Michael Roberts: “Death and Eternal Life: contrasting sensibilities in the face of corpses,” 29 June 2011 http://thuppahis.com/2011/06/29/death-and-eternal-life-contrasting-sensibilities-in-the-face-of-corpses/
READINGS FROM THE NEWSPAPER SITE
- Bomber was son of Libyan refugees JACQUELIN MAGNAY, MANCHESTER
- Northern England terror hotbed EAN HIGGINS
Among the comments in The Australian internet web site
Robert5 HOURS AGO @Axel No.
Muslims are commanded by the Quran to fight against unbelievers until all religion is for Allah. What we do or do not in the Middle East is just a convenient excuse. Remember, the Muslim wave of conquest occurred without the impetus of foreign incursions into Muslim lands.
Muslims were attacking American ships and enslaving their crews and passengers in the Mediterranean in the late 18th and early 19th Centuries – and the reason they gave to American envoys enquiring as to why was that they were commanded to enslave and pillage the infidel by the Quran. Search the report by Thomas Jefferson to the US government on this.
Also Mohammed, their most perfect example of human behaviour, boasted of being victorious through terror.
If you want the root cause, look in the Quran. Read it and take it at face value.
The other thing that must be pointed out is that it is not the West that is killing civilians by the hundreds of thousands in the Middle East. That is other Muslims.
Axel4 HOURS AGO
@Geoff @Axel You can read similar things in other “Holy Texts”.
They (The citizens of the invaded countries) hate us because we invade their countries and not because we are not Muslims. IS did not exist in Iraq or Libya before the destruction of that countries.
You seem to forget the last 1400 years of European bloody history!
Patricia 9 HOURS AGO
- IMO, there are some useful insights from insiders in GB on terrorism in this article.
- But there is in this article a curious degree of a-historicism. There is an utter failure to address the West’s military role in the ME, Libya and Afghanistan as a trigger for terrorism. Christian armies in muslim lands have always created an extremely dangerous fusion between islamic extremism and nationalism.
- In terms of domestic politics, perhaps it is not only the agencies which have grown more perceptive? Perhaps voters have also developed a greater sophistication about terrorism? Perhaps they understand that some Western politicians have sought to exploit terrorism for political power purposes? Perhaps Abbott’s 700 mentions of islamic terrorism and death cults and the like in the space of a couple of months had something to do with it?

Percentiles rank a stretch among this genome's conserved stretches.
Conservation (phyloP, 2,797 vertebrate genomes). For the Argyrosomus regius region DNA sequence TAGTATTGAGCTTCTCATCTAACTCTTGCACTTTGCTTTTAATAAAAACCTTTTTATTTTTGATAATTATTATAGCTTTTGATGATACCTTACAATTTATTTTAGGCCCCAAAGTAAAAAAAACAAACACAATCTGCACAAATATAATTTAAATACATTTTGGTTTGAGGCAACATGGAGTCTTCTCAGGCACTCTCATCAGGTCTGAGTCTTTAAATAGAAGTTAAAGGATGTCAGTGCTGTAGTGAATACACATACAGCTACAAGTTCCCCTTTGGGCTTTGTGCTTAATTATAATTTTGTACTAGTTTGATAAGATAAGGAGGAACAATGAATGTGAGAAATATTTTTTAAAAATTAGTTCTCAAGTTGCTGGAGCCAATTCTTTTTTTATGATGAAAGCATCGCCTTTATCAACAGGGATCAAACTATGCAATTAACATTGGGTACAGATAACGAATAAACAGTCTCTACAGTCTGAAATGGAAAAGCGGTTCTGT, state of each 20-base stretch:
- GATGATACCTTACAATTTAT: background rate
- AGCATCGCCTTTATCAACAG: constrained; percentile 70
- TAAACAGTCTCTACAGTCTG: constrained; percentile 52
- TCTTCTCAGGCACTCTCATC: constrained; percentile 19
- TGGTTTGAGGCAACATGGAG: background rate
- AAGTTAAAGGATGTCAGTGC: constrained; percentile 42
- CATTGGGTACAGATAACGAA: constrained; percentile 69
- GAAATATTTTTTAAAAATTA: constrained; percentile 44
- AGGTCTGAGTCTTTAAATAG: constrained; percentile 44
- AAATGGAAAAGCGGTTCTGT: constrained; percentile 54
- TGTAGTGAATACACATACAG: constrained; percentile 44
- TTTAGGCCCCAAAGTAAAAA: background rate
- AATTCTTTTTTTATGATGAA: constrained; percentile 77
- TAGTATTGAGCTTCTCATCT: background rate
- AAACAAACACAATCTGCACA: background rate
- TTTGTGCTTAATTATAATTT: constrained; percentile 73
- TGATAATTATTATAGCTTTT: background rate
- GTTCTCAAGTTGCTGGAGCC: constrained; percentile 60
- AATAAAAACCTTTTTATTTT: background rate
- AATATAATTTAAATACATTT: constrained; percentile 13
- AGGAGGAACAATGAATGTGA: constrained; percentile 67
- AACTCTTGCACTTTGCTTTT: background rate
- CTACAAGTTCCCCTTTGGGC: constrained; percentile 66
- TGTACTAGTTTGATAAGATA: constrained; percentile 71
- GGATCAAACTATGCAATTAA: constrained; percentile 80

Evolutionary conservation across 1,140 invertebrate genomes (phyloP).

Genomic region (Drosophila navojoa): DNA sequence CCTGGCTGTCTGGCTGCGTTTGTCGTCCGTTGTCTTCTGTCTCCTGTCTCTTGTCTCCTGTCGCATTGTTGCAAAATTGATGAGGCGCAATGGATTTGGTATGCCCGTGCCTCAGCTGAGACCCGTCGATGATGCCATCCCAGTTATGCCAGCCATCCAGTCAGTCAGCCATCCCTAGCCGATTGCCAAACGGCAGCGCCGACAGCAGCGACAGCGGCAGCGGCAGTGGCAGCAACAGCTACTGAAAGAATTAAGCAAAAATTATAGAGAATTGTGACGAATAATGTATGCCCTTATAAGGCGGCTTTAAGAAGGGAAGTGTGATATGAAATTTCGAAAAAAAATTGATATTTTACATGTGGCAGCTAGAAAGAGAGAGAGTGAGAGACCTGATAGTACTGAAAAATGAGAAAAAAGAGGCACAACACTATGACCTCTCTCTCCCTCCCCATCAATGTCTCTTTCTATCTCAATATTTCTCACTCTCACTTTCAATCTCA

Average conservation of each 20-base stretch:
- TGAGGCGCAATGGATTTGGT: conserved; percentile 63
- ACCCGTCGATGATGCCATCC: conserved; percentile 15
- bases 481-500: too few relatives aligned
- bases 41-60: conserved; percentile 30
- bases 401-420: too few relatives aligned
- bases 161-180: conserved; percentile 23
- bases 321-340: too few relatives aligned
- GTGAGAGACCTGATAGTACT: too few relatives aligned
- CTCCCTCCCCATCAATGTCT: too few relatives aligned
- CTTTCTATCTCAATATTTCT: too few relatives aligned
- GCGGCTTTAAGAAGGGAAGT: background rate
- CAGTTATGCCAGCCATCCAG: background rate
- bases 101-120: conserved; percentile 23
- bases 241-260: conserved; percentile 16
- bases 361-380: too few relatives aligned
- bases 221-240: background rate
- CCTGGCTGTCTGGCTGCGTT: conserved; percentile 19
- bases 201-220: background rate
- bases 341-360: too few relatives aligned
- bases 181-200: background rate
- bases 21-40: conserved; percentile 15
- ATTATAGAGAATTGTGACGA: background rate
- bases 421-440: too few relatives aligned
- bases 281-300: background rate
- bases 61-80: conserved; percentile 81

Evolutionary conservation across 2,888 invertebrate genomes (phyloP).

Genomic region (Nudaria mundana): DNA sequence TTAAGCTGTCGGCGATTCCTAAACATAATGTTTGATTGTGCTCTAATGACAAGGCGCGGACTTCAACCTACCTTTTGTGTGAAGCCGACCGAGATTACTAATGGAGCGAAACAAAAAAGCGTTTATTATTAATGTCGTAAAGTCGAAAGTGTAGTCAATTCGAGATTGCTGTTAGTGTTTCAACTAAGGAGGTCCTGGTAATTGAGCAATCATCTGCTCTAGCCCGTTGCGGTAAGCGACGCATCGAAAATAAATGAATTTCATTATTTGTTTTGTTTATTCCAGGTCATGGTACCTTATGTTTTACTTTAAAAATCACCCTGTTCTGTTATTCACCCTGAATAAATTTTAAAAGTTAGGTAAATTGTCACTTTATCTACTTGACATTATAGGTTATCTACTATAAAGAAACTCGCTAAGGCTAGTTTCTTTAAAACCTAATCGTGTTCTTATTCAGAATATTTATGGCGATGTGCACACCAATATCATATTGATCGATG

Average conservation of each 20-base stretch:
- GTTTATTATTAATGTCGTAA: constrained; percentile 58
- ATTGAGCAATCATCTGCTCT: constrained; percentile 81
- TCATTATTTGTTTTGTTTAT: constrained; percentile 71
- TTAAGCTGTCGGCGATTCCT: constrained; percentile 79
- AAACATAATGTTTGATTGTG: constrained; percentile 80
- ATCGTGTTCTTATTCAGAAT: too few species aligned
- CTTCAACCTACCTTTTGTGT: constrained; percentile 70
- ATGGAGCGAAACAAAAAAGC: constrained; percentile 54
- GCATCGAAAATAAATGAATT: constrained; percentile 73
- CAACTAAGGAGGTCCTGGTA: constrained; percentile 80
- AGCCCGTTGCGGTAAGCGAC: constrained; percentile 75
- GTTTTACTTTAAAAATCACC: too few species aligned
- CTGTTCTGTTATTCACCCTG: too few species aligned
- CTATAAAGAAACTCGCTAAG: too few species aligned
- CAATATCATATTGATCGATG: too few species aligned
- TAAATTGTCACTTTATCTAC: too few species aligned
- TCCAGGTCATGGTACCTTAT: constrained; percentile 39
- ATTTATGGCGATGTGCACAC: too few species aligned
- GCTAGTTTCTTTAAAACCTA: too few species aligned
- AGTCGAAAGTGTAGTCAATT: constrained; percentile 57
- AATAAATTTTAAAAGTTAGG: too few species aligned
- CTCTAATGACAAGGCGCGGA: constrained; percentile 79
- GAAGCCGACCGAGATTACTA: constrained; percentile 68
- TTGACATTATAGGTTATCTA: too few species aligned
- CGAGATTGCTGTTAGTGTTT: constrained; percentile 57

- The main MSM messages from Kilcullen are ignored, unfortunately. Don’t name the terrorists. Don’t give them media air time. To which I would add: try them in camera. And when you lock them up for life, make sure it is life, and that they cannot radicalize others while in the slammer or communicate in any way, shape or form with the outside world.
- As a side light, GB admits something like 3.5 million temporary workers in the food industry alone per annum. The hospitality industry the order of magnitude is probably similar but the gross number somewhat less. These are some of the workers that the Brexiteers declared were stealing jobs from Britons. Industry figures are aghast at Brexit because they repeat endlessly that Britons do not apply for such jobs. They believe the food industry, from growing through harvesting through industrial processing to distribution, would collapse without these temporary workers. And that is before British farmers face the 30% tariffs selling their output in the EU.
- In addition there are some 900,000 British pensioners living on the continent where, by EU rules, they access public health facilities. There can be little doubt that the EU will arrange for the free transport of the pensioners to GB where they can throw themselves on the mercies of the NHS and the British climate. (Which, despite the claims of the Brexiteers will not receive the huge amounts of money ‘saved’ by Brexiting.)
- My point is rather general. Voters are taking a good long hard look at Brexit. May will get her mandate but she will also get the millstone of having to make Brexit sort of work for most Brits. The Brexiteers’ arguments about what would happen to people movements has numbers very large and very painful stings in the tail. The first movements have already begun. Fewer temps from the EU are applying, and their general quality is down. The papers in their home countries are reporting increased xenophobic and racist ‘incidents’. The pound is down by 20%. OTOH, thousands of bankers are heading to the EU with several tens of thousands more to come.
- Conflating terrorism with other far Right issues will work for a time. It worked for Trump. It worked with May and the Brexiteers. If nearly worked with the Dutch, French and Austrian far Right candidates. In relations to anti-terrorism as a political vehicle, you can fool all of the voters some of the time, and some of the voters all the time. But you can’t fool all the voters all the time.